Environmentalists in Texas are standing by their leader even after it was revealed he had been imprisoned for various charges, including rape by force, and has been on the run from authorities for over a decade.
Protesters were shocked this week when Pedro Rabago Gutierrez, who went by Pete Hefflin while leading protests at the site of the Trans-Pecos Pipeline in West Texas, was arrested and had his criminal history and true identity exposed.
Gutierrez had not been seen since he was released on parole from California in 2002 after a long series of serious crimes. He was first imprisoned in 1984 on charges of forcible rape and drug possession with an intent to sell, according to the Houston Chronicle.
Gutierrez was released in 1990 but failed to stay out of legal trouble, according to the report. He was reimprisoned numerous times for parole violations and then convicted in 1998 for having sex with a minor. California authorities lost track of him after his 2002 parole.
But in November 2016, Gutierrez emerged as an environmentalist in Texas protesting a Texas Parks and Wildlife Commission meeting over a proposed pipeline that would carry natural gas from the state into Mexico. He became a vocal leader of the protest, eventually rising to become the activists' head of security and ceremonies. He also was made a board member of the Society of Native Nations.
Many activists at the camp are standing by the man they knew as Pete Hefflin despite the serious charges that brought about his arrest.
Lori Glover, who owns the land containing the protest site and plays a leading role in protest activities, said she was "privileged" to have worked with him.
"He served his time, made a new start," Glover told the Chronicle. "I was unaware of any of this past history. Despite that, I feel very privileged to have worked with Pete Hefflin."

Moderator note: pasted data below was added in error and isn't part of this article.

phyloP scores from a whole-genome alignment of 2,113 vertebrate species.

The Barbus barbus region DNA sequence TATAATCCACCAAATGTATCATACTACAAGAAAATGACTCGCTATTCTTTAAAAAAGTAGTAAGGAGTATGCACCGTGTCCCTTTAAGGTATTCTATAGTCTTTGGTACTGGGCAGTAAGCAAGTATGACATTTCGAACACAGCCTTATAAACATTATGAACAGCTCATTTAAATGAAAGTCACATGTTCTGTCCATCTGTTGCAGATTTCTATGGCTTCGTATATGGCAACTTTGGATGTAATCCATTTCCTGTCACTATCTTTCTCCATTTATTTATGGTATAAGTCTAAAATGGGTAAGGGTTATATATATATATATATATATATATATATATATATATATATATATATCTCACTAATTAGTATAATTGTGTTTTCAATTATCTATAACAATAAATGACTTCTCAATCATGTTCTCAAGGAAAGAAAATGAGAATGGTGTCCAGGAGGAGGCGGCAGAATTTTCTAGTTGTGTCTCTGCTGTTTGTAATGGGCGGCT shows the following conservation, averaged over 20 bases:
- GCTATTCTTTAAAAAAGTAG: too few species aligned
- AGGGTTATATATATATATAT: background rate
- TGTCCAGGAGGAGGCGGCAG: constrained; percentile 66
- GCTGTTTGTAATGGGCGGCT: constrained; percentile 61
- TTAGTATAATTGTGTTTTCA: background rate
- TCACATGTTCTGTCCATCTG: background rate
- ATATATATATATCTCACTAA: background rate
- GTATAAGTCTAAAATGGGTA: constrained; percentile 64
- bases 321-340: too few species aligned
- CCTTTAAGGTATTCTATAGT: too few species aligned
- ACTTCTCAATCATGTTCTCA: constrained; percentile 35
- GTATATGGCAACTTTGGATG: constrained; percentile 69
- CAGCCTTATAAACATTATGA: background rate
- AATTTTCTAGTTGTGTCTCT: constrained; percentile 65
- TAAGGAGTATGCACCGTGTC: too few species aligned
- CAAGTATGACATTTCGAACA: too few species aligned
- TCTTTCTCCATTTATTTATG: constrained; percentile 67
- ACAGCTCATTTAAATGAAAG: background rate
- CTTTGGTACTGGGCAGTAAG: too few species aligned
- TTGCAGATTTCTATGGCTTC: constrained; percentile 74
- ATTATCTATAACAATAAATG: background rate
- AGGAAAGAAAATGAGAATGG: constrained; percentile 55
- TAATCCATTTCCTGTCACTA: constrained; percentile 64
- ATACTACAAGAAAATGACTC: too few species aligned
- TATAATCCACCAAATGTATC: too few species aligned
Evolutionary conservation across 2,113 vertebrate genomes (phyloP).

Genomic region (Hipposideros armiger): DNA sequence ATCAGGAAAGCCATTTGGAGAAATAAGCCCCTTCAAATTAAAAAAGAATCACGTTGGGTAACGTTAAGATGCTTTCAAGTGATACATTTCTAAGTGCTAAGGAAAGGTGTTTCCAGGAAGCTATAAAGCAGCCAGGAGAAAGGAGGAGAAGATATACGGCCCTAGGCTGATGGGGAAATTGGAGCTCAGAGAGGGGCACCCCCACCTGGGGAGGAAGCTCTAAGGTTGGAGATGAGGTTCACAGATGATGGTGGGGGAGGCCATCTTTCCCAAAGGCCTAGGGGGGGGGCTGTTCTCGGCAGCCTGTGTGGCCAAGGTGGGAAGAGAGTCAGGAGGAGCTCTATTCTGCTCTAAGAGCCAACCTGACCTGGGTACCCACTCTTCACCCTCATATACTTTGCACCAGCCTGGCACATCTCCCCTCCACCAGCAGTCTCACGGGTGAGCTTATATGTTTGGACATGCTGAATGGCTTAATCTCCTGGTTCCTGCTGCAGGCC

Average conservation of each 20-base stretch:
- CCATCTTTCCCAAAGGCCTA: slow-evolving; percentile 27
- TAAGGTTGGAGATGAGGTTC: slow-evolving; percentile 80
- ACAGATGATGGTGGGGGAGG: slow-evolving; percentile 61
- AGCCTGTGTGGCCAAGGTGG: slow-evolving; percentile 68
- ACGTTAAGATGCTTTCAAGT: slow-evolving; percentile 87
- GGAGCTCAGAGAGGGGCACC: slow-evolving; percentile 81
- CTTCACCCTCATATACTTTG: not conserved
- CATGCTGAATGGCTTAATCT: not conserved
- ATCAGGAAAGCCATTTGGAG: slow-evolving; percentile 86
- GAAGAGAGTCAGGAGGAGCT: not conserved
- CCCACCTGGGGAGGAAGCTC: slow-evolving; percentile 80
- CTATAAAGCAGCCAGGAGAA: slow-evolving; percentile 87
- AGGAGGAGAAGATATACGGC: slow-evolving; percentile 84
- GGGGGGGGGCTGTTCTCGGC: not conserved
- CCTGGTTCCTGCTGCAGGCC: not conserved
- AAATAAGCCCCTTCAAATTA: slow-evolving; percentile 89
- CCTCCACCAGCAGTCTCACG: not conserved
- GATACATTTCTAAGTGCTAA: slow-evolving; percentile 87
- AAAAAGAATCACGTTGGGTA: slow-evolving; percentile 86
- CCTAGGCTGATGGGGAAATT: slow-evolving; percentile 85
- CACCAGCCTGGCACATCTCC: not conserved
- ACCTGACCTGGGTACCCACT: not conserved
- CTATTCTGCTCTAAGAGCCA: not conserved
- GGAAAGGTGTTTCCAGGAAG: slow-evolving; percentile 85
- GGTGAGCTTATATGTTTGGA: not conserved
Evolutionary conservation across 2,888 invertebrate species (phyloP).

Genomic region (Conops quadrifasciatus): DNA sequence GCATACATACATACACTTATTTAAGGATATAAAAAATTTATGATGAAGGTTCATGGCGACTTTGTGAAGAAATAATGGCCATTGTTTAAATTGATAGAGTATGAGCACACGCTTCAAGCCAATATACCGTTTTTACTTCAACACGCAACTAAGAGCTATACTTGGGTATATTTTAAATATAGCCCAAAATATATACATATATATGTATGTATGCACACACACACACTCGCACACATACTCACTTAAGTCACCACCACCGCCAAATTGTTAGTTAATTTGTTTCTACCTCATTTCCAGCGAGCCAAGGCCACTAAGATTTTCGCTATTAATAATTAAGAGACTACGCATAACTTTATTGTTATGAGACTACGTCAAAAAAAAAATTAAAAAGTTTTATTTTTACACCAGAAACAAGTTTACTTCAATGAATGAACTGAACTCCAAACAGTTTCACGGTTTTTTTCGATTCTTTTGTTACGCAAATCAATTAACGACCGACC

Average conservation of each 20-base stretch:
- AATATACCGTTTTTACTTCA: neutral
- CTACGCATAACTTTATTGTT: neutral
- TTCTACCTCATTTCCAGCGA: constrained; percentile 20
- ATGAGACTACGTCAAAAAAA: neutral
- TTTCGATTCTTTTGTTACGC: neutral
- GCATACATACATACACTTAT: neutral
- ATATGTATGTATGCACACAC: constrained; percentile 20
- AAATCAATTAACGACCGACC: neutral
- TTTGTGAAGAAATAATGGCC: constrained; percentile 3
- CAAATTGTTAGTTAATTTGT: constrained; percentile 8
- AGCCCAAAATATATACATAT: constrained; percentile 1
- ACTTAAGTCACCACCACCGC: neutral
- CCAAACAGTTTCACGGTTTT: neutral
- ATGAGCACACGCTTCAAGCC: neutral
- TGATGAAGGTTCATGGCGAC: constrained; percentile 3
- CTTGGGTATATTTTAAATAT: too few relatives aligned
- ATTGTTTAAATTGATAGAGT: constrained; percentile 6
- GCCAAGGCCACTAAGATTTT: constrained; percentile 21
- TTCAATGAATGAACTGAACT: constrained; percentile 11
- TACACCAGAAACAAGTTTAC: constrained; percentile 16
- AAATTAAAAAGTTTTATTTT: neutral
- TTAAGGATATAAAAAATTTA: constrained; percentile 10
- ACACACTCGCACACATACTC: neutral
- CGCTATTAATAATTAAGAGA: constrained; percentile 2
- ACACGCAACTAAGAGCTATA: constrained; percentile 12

Her husband, Mark Glover, called Hefflin an "honorable man" and wrote off his criminal history by pointing out that "American Indians have an incredibly high incarceration rate."
"I’ve known Pete Hefflin for six months and I’ve found him to be a very honorable man and I will stand by him any day," Mark Glover said. "American Indians have an incredibly high incarceration rate, and if he's served prison time, I wouldn't doubt it. But we believe in redemption and we believe in Pete Hefflin."
Pete Hefflin has claimed to be a member of the Mescalero Apache tribe. It is unclear if that is also a misrepresentation.
Lise Lyseggen, a protester who has donated money to the protest group using GoFundMe, wrote on Facebook that people should "let his past be" and that he should be released so that he could "continue his good work for people."
"Let his past be. Most people,have something in their past,thath they are not to proud off. let him out,so he can still continue his good work for people. It happend's a looooong time ago,bury it," wrote Lyseggen [sic throughout].
Josh Michener, an active protester who announced he was leaving the camp this week due to personal issues, explained the arrest in a Facebook Live video, claiming that camp "leadership" was being "targeted."
"They're targeting leadership," Michener said. "They’re trying to find anything and everything they can dig up from the past."
In reality, Gutierrez was discovered because he presented a fake identification card to a local sheriff as he was waiting for his wife to be released from jail after she was detained during a protest. His true identity—and a California warrant for his arrest dating back to 2007—was soon discovered.
Gutierrez admitted his true identity to police, according to the official incident report.
"Once his identity had been verified through the fingerprint scan, Hefflin admitted that his real name was Gutierrez and that he was wanted out of California," police wrote in an accompanying press release.
He is still being detained in Texas, but will be returned to California.
Gutierrez is a registered sex offender in California due to several charges, including the rape by force charge. He is considered a "moderate-high threat," but had access to children that were brought to the protest site, according to the Washington Examiner.